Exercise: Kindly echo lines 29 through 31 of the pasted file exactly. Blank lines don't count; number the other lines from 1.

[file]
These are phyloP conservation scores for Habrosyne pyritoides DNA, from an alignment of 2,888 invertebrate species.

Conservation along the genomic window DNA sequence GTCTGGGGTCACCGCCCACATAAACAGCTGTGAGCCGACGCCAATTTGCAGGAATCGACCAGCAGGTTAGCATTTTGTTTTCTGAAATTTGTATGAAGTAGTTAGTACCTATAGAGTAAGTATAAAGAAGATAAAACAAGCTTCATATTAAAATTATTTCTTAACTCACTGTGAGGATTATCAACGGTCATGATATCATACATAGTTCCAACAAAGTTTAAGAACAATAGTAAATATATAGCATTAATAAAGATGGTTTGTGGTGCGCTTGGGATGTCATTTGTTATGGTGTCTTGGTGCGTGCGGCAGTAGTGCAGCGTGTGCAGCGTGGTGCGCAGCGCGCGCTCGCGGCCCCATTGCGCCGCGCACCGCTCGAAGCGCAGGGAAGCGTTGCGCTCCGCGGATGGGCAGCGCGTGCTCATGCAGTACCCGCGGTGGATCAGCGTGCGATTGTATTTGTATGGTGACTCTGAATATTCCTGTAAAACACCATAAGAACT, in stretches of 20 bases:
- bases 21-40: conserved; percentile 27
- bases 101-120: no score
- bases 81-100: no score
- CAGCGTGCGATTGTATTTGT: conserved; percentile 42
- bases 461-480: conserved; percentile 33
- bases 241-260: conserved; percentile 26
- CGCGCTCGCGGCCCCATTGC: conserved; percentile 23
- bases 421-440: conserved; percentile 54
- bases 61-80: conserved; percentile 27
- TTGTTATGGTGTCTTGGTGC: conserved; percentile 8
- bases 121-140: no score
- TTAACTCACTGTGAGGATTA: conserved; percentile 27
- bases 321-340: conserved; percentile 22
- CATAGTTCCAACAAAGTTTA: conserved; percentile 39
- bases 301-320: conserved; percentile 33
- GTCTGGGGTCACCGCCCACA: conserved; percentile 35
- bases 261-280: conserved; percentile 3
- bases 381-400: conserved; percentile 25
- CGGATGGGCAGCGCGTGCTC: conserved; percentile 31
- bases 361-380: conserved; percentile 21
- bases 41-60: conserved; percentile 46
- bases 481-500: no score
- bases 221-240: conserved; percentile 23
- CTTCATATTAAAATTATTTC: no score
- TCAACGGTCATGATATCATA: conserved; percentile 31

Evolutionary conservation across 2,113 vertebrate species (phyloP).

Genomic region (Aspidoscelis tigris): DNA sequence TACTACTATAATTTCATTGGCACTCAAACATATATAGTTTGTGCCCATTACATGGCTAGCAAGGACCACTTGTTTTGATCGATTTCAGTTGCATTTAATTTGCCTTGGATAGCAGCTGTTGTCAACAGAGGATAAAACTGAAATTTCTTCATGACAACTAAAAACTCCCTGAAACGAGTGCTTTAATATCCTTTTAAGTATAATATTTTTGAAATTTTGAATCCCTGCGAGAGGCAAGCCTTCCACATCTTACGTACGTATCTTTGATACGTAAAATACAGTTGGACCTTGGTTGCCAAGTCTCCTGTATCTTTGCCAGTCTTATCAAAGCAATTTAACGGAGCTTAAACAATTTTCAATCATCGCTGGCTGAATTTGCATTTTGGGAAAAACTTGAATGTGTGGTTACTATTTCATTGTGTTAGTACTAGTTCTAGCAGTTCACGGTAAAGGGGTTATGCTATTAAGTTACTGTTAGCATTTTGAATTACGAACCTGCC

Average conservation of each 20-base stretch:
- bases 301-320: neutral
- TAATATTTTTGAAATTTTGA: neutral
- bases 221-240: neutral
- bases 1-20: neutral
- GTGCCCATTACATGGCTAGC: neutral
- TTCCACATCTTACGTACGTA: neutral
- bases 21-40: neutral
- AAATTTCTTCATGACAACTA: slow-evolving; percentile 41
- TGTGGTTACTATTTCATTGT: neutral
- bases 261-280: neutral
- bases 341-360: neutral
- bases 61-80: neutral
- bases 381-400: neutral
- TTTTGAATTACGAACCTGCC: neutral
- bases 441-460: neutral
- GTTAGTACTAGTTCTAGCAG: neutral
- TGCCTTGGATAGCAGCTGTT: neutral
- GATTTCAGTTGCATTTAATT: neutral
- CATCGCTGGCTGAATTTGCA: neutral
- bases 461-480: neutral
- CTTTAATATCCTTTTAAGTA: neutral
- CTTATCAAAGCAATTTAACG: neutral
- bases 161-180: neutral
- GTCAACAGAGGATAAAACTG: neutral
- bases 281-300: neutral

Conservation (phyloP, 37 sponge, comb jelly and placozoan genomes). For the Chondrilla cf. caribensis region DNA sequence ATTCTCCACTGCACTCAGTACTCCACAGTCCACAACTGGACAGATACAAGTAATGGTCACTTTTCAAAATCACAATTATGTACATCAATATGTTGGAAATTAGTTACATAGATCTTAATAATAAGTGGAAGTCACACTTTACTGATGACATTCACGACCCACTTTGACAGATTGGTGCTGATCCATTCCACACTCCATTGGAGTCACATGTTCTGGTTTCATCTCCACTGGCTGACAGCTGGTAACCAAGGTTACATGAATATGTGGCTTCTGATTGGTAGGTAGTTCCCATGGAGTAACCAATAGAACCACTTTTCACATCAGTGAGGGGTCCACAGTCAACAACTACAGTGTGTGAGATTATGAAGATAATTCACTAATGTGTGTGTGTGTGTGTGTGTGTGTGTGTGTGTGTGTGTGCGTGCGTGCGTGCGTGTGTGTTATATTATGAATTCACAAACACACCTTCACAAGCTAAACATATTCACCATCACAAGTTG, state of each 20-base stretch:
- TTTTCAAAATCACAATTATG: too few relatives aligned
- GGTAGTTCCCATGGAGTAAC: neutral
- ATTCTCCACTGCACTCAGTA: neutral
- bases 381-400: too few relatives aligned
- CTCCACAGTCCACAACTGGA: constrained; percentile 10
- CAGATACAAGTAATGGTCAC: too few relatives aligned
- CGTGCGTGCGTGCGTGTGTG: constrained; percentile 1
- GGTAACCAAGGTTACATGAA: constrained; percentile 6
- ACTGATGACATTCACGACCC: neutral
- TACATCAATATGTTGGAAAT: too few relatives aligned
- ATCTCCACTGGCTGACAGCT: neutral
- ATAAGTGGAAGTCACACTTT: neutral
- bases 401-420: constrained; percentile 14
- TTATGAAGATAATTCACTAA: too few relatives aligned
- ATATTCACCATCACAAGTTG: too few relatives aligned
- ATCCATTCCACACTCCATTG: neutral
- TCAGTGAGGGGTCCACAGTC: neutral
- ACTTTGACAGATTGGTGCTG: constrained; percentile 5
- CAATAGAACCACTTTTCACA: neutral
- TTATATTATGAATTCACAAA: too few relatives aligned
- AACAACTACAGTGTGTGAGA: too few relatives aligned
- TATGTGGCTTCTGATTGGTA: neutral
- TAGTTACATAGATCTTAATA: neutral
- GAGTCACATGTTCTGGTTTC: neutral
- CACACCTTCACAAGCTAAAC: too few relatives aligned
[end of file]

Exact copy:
Genomic region (Aspidoscelis tigris): DNA sequence TACTACTATAATTTCATTGGCACTCAAACATATATAGTTTGTGCCCATTACATGGCTAGCAAGGACCACTTGTTTTGATCGATTTCAGTTGCATTTAATTTGCCTTGGATAGCAGCTGTTGTCAACAGAGGATAAAACTGAAATTTCTTCATGACAACTAAAAACTCCCTGAAACGAGTGCTTTAATATCCTTTTAAGTATAATATTTTTGAAATTTTGAATCCCTGCGAGAGGCAAGCCTTCCACATCTTACGTACGTATCTTTGATACGTAAAATACAGTTGGACCTTGGTTGCCAAGTCTCCTGTATCTTTGCCAGTCTTATCAAAGCAATTTAACGGAGCTTAAACAATTTTCAATCATCGCTGGCTGAATTTGCATTTTGGGAAAAACTTGAATGTGTGGTTACTATTTCATTGTGTTAGTACTAGTTCTAGCAGTTCACGGTAAAGGGGTTATGCTATTAAGTTACTGTTAGCATTTTGAATTACGAACCTGCC

Average conservation of each 20-base stretch:
- bases 301-320: neutral